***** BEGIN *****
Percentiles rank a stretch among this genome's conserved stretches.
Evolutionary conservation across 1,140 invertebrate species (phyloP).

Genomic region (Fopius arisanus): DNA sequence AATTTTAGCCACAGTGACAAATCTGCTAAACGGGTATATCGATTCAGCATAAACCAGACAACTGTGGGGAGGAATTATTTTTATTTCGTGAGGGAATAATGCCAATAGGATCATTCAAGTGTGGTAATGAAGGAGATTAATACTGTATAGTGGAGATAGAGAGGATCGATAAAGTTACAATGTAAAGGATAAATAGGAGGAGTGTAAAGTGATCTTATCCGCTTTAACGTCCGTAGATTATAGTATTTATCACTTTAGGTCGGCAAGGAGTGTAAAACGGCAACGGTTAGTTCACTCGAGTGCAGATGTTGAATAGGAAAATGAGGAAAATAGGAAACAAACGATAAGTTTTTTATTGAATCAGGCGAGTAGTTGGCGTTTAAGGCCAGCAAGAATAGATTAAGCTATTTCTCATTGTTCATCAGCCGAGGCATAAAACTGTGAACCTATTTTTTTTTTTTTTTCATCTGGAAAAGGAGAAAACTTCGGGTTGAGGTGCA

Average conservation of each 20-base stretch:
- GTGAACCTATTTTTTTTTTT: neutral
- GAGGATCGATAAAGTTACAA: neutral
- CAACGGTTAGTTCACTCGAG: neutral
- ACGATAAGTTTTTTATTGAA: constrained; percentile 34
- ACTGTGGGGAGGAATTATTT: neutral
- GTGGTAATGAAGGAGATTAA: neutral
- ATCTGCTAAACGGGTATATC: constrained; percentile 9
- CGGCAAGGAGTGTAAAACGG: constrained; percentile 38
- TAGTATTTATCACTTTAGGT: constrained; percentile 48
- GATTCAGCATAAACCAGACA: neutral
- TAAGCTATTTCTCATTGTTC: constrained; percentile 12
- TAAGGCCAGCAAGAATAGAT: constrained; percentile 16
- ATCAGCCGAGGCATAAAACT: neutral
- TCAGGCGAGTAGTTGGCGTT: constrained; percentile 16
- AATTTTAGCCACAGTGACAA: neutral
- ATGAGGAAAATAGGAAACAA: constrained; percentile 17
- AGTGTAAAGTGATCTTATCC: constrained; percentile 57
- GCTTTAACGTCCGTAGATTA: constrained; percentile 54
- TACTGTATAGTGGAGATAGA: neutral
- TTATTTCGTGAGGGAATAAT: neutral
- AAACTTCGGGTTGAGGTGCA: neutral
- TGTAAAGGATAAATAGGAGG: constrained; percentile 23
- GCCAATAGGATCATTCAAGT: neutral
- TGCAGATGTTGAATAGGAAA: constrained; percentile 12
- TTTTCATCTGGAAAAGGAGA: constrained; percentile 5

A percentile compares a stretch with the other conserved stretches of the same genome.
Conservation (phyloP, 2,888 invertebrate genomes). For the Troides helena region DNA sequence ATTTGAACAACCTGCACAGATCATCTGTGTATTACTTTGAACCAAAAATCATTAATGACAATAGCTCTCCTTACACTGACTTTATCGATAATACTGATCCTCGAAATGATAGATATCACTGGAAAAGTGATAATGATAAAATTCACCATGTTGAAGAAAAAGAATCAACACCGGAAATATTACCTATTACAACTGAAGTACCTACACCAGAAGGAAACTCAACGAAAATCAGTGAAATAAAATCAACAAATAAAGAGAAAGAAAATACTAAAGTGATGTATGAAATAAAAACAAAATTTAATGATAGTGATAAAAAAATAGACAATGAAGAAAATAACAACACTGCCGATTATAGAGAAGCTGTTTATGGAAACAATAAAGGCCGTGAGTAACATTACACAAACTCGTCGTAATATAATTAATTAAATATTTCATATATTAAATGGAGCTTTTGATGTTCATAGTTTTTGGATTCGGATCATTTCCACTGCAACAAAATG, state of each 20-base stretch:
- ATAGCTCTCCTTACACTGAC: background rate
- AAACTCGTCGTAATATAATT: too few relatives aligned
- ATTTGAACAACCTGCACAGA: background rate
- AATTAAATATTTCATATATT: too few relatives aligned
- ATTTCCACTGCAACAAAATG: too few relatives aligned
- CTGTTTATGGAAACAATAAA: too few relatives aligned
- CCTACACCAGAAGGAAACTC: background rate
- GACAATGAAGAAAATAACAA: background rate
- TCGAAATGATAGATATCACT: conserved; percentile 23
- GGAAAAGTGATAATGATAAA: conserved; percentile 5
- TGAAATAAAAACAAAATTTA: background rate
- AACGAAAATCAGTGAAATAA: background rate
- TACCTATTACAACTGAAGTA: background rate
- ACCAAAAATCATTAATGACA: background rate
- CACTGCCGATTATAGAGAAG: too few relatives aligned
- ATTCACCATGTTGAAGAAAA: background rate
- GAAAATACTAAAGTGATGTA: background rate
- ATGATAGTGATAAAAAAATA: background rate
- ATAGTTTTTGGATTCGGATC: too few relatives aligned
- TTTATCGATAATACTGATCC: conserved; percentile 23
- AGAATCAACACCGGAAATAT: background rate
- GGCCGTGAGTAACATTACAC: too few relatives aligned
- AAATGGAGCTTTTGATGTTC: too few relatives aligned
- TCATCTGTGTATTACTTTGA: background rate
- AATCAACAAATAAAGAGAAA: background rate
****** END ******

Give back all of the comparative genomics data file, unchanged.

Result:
Percentiles rank a stretch among this genome's conserved stretches.
Evolutionary conservation across 1,140 invertebrate species (phyloP).

Genomic region (Fopius arisanus): DNA sequence AATTTTAGCCACAGTGACAAATCTGCTAAACGGGTATATCGATTCAGCATAAACCAGACAACTGTGGGGAGGAATTATTTTTATTTCGTGAGGGAATAATGCCAATAGGATCATTCAAGTGTGGTAATGAAGGAGATTAATACTGTATAGTGGAGATAGAGAGGATCGATAAAGTTACAATGTAAAGGATAAATAGGAGGAGTGTAAAGTGATCTTATCCGCTTTAACGTCCGTAGATTATAGTATTTATCACTTTAGGTCGGCAAGGAGTGTAAAACGGCAACGGTTAGTTCACTCGAGTGCAGATGTTGAATAGGAAAATGAGGAAAATAGGAAACAAACGATAAGTTTTTTATTGAATCAGGCGAGTAGTTGGCGTTTAAGGCCAGCAAGAATAGATTAAGCTATTTCTCATTGTTCATCAGCCGAGGCATAAAACTGTGAACCTATTTTTTTTTTTTTTTCATCTGGAAAAGGAGAAAACTTCGGGTTGAGGTGCA

Average conservation of each 20-base stretch:
- GTGAACCTATTTTTTTTTTT: neutral
- GAGGATCGATAAAGTTACAA: neutral
- CAACGGTTAGTTCACTCGAG: neutral
- ACGATAAGTTTTTTATTGAA: constrained; percentile 34
- ACTGTGGGGAGGAATTATTT: neutral
- GTGGTAATGAAGGAGATTAA: neutral
- ATCTGCTAAACGGGTATATC: constrained; percentile 9
- CGGCAAGGAGTGTAAAACGG: constrained; percentile 38
- TAGTATTTATCACTTTAGGT: constrained; percentile 48
- GATTCAGCATAAACCAGACA: neutral
- TAAGCTATTTCTCATTGTTC: constrained; percentile 12
- TAAGGCCAGCAAGAATAGAT: constrained; percentile 16
- ATCAGCCGAGGCATAAAACT: neutral
- TCAGGCGAGTAGTTGGCGTT: constrained; percentile 16
- AATTTTAGCCACAGTGACAA: neutral
- ATGAGGAAAATAGGAAACAA: constrained; percentile 17
- AGTGTAAAGTGATCTTATCC: constrained; percentile 57
- GCTTTAACGTCCGTAGATTA: constrained; percentile 54
- TACTGTATAGTGGAGATAGA: neutral
- TTATTTCGTGAGGGAATAAT: neutral
- AAACTTCGGGTTGAGGTGCA: neutral
- TGTAAAGGATAAATAGGAGG: constrained; percentile 23
- GCCAATAGGATCATTCAAGT: neutral
- TGCAGATGTTGAATAGGAAA: constrained; percentile 12
- TTTTCATCTGGAAAAGGAGA: constrained; percentile 5

A percentile compares a stretch with the other conserved stretches of the same genome.
Conservation (phyloP, 2,888 invertebrate genomes). For the Troides helena region DNA sequence ATTTGAACAACCTGCACAGATCATCTGTGTATTACTTTGAACCAAAAATCATTAATGACAATAGCTCTCCTTACACTGACTTTATCGATAATACTGATCCTCGAAATGATAGATATCACTGGAAAAGTGATAATGATAAAATTCACCATGTTGAAGAAAAAGAATCAACACCGGAAATATTACCTATTACAACTGAAGTACCTACACCAGAAGGAAACTCAACGAAAATCAGTGAAATAAAATCAACAAATAAAGAGAAAGAAAATACTAAAGTGATGTATGAAATAAAAACAAAATTTAATGATAGTGATAAAAAAATAGACAATGAAGAAAATAACAACACTGCCGATTATAGAGAAGCTGTTTATGGAAACAATAAAGGCCGTGAGTAACATTACACAAACTCGTCGTAATATAATTAATTAAATATTTCATATATTAAATGGAGCTTTTGATGTTCATAGTTTTTGGATTCGGATCATTTCCACTGCAACAAAATG, state of each 20-base stretch:
- ATAGCTCTCCTTACACTGAC: background rate
- AAACTCGTCGTAATATAATT: too few relatives aligned
- ATTTGAACAACCTGCACAGA: background rate
- AATTAAATATTTCATATATT: too few relatives aligned
- ATTTCCACTGCAACAAAATG: too few relatives aligned
- CTGTTTATGGAAACAATAAA: too few relatives aligned
- CCTACACCAGAAGGAAACTC: background rate
- GACAATGAAGAAAATAACAA: background rate
- TCGAAATGATAGATATCACT: conserved; percentile 23
- GGAAAAGTGATAATGATAAA: conserved; percentile 5
- TGAAATAAAAACAAAATTTA: background rate
- AACGAAAATCAGTGAAATAA: background rate
- TACCTATTACAACTGAAGTA: background rate
- ACCAAAAATCATTAATGACA: background rate
- CACTGCCGATTATAGAGAAG: too few relatives aligned
- ATTCACCATGTTGAAGAAAA: background rate
- GAAAATACTAAAGTGATGTA: background rate
- ATGATAGTGATAAAAAAATA: background rate
- ATAGTTTTTGGATTCGGATC: too few relatives aligned
- TTTATCGATAATACTGATCC: conserved; percentile 23
- AGAATCAACACCGGAAATAT: background rate
- GGCCGTGAGTAACATTACAC: too few relatives aligned
- AAATGGAGCTTTTGATGTTC: too few relatives aligned
- TCATCTGTGTATTACTTTGA: background rate
- AATCAACAAATAAAGAGAAA: background rate